This would also stimulate tourism in the valley, as how many people have ever travelled on a hovercraft? If there were two or three skimming the waters of Okanagan Lake, there could be express service between Kelowna and Penticton, and one doing the milk run to the smaller communities like Naramata, Summerland, Peachland, Westbank and the Mission. Perhaps even going up to the Vernon area.

Should the lake ice up, or be choppy, the hovercraft can handle it, either skimming over the ice or navigating up to two-metre seas, as they were designed for the North Sea. It would be there for lake rescues, or for any evacuations in extreme situations.

The new Hovercraft designs now operate at much lower noise levels than previous craft, and now are about 80 decibels, about the same level as city traffic from inside your vehicle. There is no extra need for special docks or harbours, as they come with ramps and stairs.

This to me seems a no-brainer. An investment in this service would give the Okanagan another level of reliable transportation service, a fast emergency vehicle, and a great stimulus to tourism.

Kim Hoath


Hunting regulators should seek help

Dear Editor:

The B.C. government has set out changes to the hunting regulations for this year and asked for public input.

I hope you do not follow through with longer goat seasons that will turn into another kill-off like your stupid special Area E of the Cariboo a few years ago.

Remember that opening the cow calf season in first 10 days of December when there is five feet of snow in that area resulted in a 65% reduction in moose in a couple of years (your numbers after two flyover surveys).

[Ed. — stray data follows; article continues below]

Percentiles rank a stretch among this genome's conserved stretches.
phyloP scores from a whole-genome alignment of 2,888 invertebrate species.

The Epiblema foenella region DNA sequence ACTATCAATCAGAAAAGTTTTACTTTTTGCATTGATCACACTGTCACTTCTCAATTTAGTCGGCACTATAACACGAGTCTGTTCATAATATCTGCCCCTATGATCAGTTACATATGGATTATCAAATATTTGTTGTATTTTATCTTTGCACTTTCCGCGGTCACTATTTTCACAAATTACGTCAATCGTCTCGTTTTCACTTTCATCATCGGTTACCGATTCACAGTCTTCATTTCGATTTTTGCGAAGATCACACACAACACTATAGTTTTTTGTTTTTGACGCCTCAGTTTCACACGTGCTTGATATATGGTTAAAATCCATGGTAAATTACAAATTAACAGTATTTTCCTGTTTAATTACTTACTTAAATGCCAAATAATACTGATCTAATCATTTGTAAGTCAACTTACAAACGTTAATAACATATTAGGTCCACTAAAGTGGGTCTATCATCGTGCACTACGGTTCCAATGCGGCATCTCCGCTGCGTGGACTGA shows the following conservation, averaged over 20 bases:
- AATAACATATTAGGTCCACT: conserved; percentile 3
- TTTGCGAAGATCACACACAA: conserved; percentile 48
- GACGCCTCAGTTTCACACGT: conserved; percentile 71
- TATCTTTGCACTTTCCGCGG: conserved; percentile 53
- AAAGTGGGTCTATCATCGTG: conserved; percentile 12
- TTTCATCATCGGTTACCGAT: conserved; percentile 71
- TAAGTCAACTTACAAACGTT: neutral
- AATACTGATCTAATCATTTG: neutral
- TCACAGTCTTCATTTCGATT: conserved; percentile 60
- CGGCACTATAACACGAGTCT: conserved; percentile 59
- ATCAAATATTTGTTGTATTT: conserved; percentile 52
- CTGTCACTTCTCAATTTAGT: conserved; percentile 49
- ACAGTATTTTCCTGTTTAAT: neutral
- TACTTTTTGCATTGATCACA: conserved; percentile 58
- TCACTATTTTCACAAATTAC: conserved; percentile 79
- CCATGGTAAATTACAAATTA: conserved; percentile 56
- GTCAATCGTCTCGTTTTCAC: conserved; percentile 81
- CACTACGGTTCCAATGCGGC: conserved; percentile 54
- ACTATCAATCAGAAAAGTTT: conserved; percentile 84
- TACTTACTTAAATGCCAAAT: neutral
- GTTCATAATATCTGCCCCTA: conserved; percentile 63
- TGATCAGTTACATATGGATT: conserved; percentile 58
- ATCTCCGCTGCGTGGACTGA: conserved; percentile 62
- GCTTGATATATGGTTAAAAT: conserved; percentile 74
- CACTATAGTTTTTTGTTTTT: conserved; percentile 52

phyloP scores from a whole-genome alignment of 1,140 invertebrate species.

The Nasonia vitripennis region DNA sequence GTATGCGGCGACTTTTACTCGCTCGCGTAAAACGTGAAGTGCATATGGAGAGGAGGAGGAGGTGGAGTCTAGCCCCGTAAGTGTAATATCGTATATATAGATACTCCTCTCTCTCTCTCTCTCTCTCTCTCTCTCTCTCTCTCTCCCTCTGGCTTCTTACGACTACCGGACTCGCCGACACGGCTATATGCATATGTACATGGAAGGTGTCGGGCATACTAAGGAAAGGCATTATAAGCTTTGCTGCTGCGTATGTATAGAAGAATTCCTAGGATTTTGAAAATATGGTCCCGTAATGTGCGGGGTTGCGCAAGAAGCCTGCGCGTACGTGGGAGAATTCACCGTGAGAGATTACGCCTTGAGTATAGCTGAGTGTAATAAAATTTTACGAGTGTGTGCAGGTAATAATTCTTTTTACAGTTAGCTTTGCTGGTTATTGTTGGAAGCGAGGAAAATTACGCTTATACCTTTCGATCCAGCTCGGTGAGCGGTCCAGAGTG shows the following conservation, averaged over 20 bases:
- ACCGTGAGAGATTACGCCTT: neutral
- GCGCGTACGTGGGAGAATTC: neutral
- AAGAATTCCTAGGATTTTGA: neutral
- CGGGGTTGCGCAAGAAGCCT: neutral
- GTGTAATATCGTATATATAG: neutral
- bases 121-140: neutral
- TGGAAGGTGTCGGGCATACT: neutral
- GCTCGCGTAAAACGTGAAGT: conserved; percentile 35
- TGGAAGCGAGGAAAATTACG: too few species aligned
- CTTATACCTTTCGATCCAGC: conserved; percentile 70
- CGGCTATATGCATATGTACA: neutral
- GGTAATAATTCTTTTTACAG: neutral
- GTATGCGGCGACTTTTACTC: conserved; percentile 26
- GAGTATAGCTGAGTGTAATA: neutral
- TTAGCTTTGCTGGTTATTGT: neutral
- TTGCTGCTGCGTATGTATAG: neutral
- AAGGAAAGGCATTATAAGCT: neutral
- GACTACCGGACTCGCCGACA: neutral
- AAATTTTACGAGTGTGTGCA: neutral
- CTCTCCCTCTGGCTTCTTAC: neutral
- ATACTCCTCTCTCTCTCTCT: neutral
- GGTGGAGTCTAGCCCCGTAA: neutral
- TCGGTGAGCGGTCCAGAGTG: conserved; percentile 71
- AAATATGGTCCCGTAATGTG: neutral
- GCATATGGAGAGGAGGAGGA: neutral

When will you guys get it in your heads to bring in local hunters and fisher people to help make decisions? Most of you guys are book educated but lack commonsense.

Look at your management of the steelhead trout. Yet there are people still fishing them. Get real and close it down for a few years until they can make a comeback. Or, you could turn management of all wildlife to First Nations and go get a job with them!

Don Agnew


Nuts are behind, not on, the wheels

Dear Editor:

Just when you think you've heard it all.

Driving while under the influence be it booze or drugs or reckless manner is a no-no, but yet a flag person can get run over by somebody with a mental condition and it’s AOK.

A study should be taken to find out if nuts behind the steering wheel outnumber the nuts attached to the wheels of vehicles.

Innocent drivers have enough to contend with — don’t you think?

Tom Isherwood


Israel playing U.S. like a fiddle in Iran

Dear Editor:

Israeli PM Benjamin Netanyahu finally found his Puffer Sucker in Trump, to suck America into getting trapped in a deadly proxy war against Iran.

Netanyahu is the real winner, if there is one.

Joe Schwarz


Another example of the blame game

Dear Editor:

Re: “Fire staff at ICBC,” (Daily Courier editorial, Dec. 26).

The reports regarding ICBC and Const. Sarah Beckett brought back a similar process that I experienced when I was involved in a car accident almost 10 years ago.

It had been noted both on the RCMP report and witness statements that the oncoming vehicle had crossed the centre line and hit my car. On the RCMP report it was also noted that the other driver was driving under the influence of alcohol.